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    culpeper, I think that's the elderberry I'm thinking of planting. I have elderberry growing everywhere here, but I want some close to the house so I can leave the other to the birds. I was thinking about the Black Beauty because I've read it smells just wonderful (unlike many of the other varieties) and is yet another hummingbird magnet.

    Cyngbaeld and Daybird: :haha:
     
  12. 3girls

    3girls Well-Known Member

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    Syrup of Sambucca niger is a great virus killer. I take it whenever a cold threatens.

    Sandi
     
  13. countrygrrrl

    countrygrrrl PITA

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    That's exactly why I want my own elderberry bushes --- I'm actually making elderberry extract right now --- it's been brewing for about a month, but should be ready in time for winter. :yeeha: :yeeha:
     
  14. joan from zone six

    joan from zone six Well-Known Member

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    culpepper - you mentioned that nothing will grow next to your elderberries - do you think its because they crowd everything else out or do you feel the roots affect the soil (like black walnuts do)?
    thanks ! !
     
  15. dla

    dla Well-Known Member

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    Wish more of us ahad spent too much time with our grandparents...

    You have a rich heritage. Some rainy day, write it down and keep it with a picture of them. You'll be glad you did.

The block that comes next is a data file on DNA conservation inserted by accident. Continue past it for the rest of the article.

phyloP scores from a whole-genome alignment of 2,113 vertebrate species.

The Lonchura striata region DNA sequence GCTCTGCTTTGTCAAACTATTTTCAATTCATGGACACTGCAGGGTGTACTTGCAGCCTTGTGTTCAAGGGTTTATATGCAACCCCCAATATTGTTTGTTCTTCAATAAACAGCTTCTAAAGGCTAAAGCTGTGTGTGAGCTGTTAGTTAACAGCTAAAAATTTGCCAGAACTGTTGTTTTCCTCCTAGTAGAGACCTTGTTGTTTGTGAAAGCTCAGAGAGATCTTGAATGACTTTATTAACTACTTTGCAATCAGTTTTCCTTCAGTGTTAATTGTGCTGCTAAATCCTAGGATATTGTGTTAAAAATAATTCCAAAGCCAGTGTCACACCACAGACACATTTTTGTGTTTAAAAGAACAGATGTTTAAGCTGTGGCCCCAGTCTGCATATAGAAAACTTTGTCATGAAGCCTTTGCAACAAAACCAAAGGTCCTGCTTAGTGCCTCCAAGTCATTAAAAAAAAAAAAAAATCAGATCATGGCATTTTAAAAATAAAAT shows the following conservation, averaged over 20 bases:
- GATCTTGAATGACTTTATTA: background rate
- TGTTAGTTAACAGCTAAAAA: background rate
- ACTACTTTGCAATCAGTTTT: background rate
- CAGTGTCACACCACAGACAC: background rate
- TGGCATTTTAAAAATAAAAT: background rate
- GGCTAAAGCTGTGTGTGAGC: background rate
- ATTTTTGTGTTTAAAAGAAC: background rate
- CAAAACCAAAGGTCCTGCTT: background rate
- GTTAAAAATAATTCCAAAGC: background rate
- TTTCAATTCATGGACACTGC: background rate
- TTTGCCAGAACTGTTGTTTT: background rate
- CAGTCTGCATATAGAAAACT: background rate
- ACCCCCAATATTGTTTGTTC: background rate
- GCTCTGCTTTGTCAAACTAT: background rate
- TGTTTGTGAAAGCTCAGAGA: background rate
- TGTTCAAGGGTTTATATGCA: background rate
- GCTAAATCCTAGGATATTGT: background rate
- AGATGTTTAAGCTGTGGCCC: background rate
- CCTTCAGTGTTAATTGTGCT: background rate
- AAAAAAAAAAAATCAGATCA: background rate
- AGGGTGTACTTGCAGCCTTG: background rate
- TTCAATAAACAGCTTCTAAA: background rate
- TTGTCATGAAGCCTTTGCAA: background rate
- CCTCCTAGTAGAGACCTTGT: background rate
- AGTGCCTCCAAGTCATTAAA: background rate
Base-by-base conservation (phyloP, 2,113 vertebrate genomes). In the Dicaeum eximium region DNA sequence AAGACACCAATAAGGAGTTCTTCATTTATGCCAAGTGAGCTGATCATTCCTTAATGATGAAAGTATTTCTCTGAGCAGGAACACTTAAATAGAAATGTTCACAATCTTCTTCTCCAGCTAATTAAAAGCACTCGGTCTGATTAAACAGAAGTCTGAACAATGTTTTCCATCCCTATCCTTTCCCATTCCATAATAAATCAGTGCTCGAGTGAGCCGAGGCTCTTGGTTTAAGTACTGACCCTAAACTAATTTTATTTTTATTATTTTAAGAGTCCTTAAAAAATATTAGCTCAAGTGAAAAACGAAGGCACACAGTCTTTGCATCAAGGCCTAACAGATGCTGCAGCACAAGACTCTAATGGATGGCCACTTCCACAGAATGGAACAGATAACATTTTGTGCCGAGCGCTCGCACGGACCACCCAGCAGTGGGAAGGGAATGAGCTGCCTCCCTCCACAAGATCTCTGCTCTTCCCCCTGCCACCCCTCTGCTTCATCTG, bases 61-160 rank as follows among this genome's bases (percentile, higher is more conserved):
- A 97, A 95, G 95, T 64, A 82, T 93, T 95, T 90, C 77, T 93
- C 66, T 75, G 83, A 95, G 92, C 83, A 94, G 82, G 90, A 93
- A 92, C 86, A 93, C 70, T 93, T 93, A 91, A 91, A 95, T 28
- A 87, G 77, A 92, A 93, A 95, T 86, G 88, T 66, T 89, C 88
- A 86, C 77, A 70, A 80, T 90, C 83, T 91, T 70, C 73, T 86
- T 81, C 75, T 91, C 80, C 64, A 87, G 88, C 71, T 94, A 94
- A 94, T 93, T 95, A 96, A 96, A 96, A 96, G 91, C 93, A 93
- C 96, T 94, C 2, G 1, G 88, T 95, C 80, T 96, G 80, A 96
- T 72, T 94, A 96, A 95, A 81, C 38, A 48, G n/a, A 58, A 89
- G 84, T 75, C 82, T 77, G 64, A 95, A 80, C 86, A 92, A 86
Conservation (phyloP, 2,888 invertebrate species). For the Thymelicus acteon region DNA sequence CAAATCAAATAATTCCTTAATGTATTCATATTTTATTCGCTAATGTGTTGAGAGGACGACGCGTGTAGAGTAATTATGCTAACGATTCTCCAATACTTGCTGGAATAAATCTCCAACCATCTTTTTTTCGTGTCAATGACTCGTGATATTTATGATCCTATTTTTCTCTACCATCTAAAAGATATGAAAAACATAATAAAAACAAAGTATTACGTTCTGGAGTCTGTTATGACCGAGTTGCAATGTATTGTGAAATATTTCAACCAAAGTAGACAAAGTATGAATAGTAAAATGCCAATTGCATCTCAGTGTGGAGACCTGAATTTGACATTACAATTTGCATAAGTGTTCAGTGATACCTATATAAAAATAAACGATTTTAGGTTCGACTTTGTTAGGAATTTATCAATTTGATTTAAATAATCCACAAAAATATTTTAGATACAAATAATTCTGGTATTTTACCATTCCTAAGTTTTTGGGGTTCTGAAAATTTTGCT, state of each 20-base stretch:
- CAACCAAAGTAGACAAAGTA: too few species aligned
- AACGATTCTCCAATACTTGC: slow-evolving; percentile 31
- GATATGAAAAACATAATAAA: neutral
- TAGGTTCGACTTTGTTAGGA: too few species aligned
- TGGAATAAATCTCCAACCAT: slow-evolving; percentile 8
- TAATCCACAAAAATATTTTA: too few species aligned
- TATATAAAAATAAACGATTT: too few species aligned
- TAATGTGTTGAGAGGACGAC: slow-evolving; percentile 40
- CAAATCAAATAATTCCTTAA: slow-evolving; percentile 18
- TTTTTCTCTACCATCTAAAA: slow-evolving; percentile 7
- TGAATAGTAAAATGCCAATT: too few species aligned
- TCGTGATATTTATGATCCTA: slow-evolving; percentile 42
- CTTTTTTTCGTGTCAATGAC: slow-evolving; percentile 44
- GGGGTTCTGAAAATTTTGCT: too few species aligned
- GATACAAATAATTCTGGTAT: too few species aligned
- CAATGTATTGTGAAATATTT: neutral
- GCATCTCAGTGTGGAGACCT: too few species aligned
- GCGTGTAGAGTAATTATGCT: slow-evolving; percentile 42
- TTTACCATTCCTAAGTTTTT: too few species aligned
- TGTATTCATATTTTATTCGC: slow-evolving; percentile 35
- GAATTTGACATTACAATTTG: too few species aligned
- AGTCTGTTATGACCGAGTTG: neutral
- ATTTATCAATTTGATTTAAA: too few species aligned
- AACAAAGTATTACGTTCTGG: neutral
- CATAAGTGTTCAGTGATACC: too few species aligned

At my house, you had to be 62 (or whatever age Nanny was) to use matches. (sadly, she smoked)

    And "government" was a curse word, as in "These dad-blamed government tomatoes."

    And food went in the "refridgitator," and "When you're in a hurry, you don't have time to go fast" and many others.

    But I don't know beans about berries :haha:
     
  16. countrygrrrl

    countrygrrrl PITA

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    I knew an elderly who once went into the hospital and informed all her visitors that the meteorologist had been by and hooked the batteries to her.

    :D

    There aren't too many elderlies like that around anymore, at least that they'll leave in peace.
     
  17. Cyngbaeld

    Cyngbaeld In Remembrance Supporter

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    I wish I had known the questions to ask my elders when I was young and they were alive. But I didn't know what to ask and they rarely volunteered their wisdom. They were a quiet bunch and could sit with you for hours hardly saying a word.
     
  18. culpeper

    culpeper Well-Known Member

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    I think the roots must exude some growth inhibitors which affect other plants. The only evidence I have for this is that, in my tiny little courtyard garden, wherever the roots spread to, nothing else will grow there. Except elder suckers, which have popped up quite some distance away from the tree itself. There's enough light under the tree itself for shade-lovers to grow. Possibly it's simply because the elder has an extensive root system which doesn't leave room or nutrients for anything else. I've tried, but can't find any information about this anywhere. Meantime, all I can suggest is that you plant your elder well away from the rest of your garden!